Houston-born artist Shayne Murphy blends realism and the abstract, with his oil paintings featuring explosions of graphite. Using sharpened backdrops and geometric flourishes, the artist tilts perspectives and toys further with reality. Murphy currently has a solo show titled “Fluorescent Gray” at Anya Tish Gallery in Houston, which runs through Nov. 12.
Clive Barker, the British artist, film director, and author, comes to the Copro Gallery in Santa Monica with a new show. “Wunderkammer,” running Aug. 6-27, focuses on the artist’s neo-expressionist paintings. Like Barker’s work in other mediums, the subject matter leans toward fantasy and horror imagery. But as the title suggests (translated to mean the “Cabinet of Curiosities” of the Renaissance), there’s both a playful and mysterious nature to this body of work.
Born in Tibet and raised in Dharamsala, India, Pema Rinzin uses centuries-old thangka techniques to create contemporary works. The result are fresh, gorgeous renderings in ground mineral pigments, Sumi ink, and gold. Rinzin’s personal charge is to bring an education on Tibetan art to the public and schools across the world.
Longtime followers of Japanese artist Kazuki Takamatsu may already know his process: painstaking gouache layers that recreate scenes first imagined on 3-D computer software. Yet, in his latest set of striking paintings at the Corey Helford Gallery in Los Angeles, the otherworldy nature of Takamatsu’s work is what again draws viewers into this haunted world of hologram-like characters. The solo show “Decoration Armament” opens this Saturday, and it features some of the HF Vol. 33 cover artist’s most ambitious and engrossing work yet.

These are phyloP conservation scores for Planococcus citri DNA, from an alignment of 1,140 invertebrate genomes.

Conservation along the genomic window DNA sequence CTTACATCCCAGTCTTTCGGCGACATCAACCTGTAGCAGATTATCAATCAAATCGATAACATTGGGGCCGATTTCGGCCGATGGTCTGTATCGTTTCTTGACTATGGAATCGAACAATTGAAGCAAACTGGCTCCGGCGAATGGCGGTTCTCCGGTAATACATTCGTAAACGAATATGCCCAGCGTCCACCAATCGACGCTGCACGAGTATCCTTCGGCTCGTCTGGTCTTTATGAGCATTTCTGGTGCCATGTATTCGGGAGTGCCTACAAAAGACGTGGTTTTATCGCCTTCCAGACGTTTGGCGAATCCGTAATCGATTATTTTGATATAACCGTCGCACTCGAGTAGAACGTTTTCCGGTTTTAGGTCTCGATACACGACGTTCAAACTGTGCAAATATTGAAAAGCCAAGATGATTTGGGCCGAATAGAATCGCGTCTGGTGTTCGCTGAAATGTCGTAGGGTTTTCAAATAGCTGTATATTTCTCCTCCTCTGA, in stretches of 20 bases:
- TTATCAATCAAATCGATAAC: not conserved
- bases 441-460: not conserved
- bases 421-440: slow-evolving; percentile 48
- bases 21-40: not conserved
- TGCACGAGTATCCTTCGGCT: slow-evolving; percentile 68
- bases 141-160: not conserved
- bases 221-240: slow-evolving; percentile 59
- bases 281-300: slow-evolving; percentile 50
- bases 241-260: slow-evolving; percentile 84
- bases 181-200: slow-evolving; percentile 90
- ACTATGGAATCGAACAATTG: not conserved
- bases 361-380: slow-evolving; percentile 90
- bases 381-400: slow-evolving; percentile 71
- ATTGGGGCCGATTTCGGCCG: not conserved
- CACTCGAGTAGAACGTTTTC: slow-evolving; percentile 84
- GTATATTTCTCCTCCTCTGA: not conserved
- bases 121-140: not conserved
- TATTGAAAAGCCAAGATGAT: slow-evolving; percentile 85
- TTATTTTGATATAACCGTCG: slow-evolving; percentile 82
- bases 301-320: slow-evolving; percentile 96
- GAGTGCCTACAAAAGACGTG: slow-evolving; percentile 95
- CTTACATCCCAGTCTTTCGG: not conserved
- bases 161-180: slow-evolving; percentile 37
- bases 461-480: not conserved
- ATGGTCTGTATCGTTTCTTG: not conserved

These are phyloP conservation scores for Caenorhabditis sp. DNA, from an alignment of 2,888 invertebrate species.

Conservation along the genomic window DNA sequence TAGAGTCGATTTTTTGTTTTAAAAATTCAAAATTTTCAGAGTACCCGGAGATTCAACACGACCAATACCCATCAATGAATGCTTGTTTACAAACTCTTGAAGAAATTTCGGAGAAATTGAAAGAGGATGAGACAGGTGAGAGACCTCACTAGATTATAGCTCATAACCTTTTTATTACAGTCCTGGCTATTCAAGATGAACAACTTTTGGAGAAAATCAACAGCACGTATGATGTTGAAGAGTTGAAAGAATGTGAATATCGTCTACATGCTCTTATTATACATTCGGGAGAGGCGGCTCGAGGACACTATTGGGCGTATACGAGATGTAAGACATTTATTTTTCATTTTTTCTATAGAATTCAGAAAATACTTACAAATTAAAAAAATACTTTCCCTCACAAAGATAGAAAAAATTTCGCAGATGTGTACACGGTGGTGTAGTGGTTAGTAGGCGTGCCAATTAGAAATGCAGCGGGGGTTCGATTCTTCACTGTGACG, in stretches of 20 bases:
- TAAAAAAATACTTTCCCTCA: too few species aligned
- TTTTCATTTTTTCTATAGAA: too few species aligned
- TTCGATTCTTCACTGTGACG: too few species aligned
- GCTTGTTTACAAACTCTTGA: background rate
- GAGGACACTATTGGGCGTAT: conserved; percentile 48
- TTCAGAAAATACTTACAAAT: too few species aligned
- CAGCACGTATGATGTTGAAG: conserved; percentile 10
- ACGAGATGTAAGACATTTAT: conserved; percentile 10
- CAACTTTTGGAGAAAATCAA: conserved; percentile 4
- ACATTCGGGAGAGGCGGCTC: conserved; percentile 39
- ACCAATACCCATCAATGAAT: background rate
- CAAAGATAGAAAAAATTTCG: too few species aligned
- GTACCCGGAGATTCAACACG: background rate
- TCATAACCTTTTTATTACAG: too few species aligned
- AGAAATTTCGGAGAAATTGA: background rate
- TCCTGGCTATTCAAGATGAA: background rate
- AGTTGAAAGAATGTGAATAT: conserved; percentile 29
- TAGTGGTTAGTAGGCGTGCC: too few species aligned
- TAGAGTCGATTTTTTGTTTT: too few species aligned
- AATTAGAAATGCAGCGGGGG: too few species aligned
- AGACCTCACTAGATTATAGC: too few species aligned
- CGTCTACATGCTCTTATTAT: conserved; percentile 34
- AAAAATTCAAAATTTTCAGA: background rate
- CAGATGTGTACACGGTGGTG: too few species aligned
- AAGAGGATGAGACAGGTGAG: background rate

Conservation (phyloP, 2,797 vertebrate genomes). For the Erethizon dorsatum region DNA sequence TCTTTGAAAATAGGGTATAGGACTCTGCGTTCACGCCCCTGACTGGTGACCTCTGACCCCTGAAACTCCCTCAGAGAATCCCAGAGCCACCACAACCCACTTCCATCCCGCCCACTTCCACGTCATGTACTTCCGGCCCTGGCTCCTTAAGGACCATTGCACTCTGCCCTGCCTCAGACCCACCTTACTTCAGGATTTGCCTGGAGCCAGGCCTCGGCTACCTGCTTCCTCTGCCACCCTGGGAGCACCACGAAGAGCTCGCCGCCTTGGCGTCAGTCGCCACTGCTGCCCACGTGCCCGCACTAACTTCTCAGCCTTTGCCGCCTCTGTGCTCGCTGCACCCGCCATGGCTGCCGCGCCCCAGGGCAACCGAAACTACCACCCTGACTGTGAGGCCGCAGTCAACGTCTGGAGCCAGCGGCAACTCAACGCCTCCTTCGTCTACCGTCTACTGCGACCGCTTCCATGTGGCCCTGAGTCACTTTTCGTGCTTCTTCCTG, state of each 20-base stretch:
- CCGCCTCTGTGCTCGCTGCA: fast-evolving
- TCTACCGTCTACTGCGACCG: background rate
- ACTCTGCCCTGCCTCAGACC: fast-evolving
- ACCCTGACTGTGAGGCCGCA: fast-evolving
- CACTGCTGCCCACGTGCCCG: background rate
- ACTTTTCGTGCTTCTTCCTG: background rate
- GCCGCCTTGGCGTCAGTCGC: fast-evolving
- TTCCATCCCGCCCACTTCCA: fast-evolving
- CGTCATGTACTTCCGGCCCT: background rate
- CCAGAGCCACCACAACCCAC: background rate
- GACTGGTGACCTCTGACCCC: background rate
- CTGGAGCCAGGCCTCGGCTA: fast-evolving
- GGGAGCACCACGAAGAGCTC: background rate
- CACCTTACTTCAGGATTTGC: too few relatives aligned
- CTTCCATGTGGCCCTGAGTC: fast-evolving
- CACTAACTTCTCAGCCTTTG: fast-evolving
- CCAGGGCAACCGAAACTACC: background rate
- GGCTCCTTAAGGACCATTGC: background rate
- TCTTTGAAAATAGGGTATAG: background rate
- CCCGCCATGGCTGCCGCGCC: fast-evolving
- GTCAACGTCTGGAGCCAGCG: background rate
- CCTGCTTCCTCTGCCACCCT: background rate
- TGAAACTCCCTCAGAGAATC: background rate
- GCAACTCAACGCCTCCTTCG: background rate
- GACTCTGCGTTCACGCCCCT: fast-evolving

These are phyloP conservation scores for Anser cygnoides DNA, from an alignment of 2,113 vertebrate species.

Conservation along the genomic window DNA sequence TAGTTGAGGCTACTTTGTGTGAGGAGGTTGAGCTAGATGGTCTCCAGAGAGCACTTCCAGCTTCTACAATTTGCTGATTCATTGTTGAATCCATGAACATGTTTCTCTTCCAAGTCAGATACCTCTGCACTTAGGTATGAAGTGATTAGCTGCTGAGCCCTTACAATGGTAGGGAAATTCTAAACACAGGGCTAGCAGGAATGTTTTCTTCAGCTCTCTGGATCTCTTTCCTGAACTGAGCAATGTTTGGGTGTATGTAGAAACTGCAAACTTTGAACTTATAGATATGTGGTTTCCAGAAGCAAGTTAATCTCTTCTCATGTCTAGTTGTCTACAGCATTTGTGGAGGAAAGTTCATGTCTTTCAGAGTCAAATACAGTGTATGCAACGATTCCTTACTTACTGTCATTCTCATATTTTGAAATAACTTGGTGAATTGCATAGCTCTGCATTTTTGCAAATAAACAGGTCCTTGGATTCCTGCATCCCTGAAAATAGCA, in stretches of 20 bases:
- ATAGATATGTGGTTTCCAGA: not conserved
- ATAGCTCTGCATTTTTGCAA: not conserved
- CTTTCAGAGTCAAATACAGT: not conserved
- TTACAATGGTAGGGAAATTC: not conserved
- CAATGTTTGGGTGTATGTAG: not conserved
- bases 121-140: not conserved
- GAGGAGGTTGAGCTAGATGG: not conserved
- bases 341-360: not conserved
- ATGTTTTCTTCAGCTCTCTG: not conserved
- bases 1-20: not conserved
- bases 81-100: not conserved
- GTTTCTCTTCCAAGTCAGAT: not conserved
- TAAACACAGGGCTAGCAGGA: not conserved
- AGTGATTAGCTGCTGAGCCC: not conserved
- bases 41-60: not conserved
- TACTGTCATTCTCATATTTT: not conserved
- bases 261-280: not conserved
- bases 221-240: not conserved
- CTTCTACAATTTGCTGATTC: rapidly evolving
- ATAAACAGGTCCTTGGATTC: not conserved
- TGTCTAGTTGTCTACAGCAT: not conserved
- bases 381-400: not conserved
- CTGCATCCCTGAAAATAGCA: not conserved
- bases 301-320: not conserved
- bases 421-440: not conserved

Tunisian artist Atef Maatallah paints people on grainy, monotone backgrounds to highlight the inner worlds of his characters. Maatallah often paints diptychs, in which one panel features only a single object such as a tea pot or small animal. Purposely separated from the human figures, the objects serve as outer manifestations of the peoples’ fears or desires. For example, an elderly woman with sun-baked sunken cheeks watches with a solemn expression as the feathers of a skinned bird — its’ complexion the same color as the woman’s — float downwards. In another image, a forlorn mother looks down as her two children sleep; one in her arms, the other slouched against her back. In the background, a bare light bulb hangs. The light is out.